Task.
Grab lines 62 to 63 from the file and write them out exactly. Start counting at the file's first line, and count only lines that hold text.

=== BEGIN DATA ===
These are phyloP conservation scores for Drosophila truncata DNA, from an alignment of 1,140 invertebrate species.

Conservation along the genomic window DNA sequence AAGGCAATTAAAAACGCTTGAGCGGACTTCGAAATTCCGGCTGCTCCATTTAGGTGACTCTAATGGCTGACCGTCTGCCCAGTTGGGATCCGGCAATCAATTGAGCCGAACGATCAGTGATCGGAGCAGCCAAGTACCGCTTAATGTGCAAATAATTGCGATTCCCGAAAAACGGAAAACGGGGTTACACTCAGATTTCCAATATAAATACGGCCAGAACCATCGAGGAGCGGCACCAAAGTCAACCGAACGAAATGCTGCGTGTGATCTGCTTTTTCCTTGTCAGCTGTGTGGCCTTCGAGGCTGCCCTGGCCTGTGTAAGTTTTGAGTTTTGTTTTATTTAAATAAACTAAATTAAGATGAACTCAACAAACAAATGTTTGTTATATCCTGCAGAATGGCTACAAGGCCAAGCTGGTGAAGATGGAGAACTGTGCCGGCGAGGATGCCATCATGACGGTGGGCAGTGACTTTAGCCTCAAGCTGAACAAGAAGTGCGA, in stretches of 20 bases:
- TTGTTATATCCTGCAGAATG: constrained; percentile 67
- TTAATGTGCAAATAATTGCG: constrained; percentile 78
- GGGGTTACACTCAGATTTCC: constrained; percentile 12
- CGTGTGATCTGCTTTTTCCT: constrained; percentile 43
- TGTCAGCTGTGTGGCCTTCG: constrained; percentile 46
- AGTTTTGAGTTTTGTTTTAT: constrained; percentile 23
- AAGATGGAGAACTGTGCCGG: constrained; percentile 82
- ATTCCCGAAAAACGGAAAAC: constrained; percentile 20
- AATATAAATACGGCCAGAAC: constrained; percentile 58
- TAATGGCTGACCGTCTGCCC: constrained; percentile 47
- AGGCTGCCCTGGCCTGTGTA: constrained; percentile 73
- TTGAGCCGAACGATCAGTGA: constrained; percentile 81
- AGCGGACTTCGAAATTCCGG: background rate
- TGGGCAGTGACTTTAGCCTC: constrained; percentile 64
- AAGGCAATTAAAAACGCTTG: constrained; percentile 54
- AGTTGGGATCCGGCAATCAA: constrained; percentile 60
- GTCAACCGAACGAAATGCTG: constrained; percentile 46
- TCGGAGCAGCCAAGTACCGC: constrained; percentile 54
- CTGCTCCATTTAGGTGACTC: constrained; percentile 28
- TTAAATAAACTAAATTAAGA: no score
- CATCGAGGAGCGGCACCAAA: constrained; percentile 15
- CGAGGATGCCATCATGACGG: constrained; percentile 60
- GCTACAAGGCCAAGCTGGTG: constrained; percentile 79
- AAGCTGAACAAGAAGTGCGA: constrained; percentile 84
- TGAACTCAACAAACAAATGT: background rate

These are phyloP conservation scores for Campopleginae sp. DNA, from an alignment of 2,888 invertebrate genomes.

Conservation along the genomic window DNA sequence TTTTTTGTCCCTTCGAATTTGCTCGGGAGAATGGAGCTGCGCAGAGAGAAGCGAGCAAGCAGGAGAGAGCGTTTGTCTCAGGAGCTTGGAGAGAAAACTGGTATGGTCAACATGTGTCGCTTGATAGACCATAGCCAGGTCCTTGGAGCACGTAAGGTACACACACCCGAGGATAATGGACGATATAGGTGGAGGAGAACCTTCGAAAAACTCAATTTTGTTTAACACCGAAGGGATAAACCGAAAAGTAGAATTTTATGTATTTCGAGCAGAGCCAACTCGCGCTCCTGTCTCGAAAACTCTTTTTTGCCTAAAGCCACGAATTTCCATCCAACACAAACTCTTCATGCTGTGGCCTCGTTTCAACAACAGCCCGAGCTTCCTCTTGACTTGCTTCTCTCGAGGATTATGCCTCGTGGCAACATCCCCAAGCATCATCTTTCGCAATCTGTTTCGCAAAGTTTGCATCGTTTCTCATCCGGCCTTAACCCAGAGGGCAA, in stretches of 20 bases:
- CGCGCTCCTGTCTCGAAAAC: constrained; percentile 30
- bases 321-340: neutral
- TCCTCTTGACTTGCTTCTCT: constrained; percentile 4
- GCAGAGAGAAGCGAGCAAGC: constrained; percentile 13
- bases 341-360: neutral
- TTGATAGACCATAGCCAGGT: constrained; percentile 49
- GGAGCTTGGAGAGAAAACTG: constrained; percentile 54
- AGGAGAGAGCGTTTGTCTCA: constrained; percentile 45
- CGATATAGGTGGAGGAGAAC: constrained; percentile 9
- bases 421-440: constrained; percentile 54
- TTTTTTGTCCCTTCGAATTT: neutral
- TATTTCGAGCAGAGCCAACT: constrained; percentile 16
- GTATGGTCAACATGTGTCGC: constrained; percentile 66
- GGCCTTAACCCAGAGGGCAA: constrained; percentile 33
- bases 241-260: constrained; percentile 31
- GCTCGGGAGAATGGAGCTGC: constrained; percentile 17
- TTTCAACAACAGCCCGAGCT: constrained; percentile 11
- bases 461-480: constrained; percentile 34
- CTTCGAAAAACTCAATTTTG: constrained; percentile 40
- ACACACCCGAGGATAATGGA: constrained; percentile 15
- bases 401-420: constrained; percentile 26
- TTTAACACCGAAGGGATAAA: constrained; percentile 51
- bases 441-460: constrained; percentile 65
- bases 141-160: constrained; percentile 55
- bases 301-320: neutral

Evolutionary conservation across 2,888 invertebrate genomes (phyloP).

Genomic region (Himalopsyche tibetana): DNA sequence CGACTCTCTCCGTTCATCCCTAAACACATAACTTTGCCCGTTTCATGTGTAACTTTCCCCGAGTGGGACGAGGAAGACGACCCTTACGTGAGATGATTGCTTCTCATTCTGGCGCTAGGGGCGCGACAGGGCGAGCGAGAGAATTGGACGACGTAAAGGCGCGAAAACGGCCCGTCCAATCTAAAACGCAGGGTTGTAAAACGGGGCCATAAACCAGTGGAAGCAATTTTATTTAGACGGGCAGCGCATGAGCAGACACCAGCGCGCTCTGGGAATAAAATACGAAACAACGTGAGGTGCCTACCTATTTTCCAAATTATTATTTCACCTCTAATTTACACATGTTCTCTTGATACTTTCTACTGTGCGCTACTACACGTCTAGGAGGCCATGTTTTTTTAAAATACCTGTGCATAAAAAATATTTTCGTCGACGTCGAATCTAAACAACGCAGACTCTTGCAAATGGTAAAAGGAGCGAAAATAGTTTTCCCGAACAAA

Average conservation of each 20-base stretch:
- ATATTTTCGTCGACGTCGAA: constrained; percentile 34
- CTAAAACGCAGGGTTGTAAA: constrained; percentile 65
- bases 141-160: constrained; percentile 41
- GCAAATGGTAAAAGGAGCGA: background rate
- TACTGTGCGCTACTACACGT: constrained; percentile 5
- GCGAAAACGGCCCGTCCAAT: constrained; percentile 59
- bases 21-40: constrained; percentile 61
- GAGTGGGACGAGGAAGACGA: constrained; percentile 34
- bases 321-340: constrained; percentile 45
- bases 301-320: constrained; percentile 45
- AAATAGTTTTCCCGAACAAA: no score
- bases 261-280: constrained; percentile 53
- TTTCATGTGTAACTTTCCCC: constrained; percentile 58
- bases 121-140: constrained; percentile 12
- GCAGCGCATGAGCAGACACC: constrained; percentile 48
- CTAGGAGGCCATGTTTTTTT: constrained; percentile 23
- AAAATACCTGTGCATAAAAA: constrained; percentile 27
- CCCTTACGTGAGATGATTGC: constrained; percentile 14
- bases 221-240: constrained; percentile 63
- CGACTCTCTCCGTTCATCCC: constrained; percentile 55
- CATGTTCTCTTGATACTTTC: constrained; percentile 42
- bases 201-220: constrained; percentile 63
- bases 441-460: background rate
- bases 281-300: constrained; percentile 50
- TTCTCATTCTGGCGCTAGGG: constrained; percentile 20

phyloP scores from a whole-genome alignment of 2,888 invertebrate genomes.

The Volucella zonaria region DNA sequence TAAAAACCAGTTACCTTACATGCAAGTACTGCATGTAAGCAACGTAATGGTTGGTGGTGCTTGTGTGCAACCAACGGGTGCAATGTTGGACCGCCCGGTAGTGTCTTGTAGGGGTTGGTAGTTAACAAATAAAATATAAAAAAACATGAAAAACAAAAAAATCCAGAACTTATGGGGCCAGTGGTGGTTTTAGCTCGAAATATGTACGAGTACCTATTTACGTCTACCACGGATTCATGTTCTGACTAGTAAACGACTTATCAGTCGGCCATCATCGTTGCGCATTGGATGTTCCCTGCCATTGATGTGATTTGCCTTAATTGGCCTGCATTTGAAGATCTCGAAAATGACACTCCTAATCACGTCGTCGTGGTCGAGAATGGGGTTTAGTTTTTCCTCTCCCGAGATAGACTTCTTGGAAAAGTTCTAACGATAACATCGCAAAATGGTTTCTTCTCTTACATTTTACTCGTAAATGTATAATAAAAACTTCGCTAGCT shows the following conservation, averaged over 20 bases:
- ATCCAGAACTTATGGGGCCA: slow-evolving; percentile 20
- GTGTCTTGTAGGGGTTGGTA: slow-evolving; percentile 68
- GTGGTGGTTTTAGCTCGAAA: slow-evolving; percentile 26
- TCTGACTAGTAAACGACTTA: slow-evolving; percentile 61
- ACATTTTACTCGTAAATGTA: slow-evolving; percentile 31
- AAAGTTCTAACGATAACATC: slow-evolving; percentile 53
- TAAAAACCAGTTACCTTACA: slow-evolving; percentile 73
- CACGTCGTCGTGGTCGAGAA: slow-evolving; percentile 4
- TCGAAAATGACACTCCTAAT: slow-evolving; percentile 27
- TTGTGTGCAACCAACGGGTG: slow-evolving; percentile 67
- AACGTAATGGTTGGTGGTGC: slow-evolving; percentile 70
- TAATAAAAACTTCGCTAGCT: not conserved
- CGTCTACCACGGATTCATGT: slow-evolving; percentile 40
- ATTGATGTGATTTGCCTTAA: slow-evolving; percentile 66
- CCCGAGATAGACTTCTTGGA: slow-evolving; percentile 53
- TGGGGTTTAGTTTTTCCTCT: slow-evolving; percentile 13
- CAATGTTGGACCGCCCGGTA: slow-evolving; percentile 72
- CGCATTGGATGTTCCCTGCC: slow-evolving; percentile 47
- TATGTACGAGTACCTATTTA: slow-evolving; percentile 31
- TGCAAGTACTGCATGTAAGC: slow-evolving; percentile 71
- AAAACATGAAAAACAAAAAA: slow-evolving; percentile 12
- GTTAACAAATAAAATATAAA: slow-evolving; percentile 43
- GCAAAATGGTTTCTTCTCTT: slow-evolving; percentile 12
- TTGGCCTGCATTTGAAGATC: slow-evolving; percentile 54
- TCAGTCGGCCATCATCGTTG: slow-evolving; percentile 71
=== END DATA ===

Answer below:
- TACTGTGCGCTACTACACGT: constrained; percentile 5
- GCGAAAACGGCCCGTCCAAT: constrained; percentile 59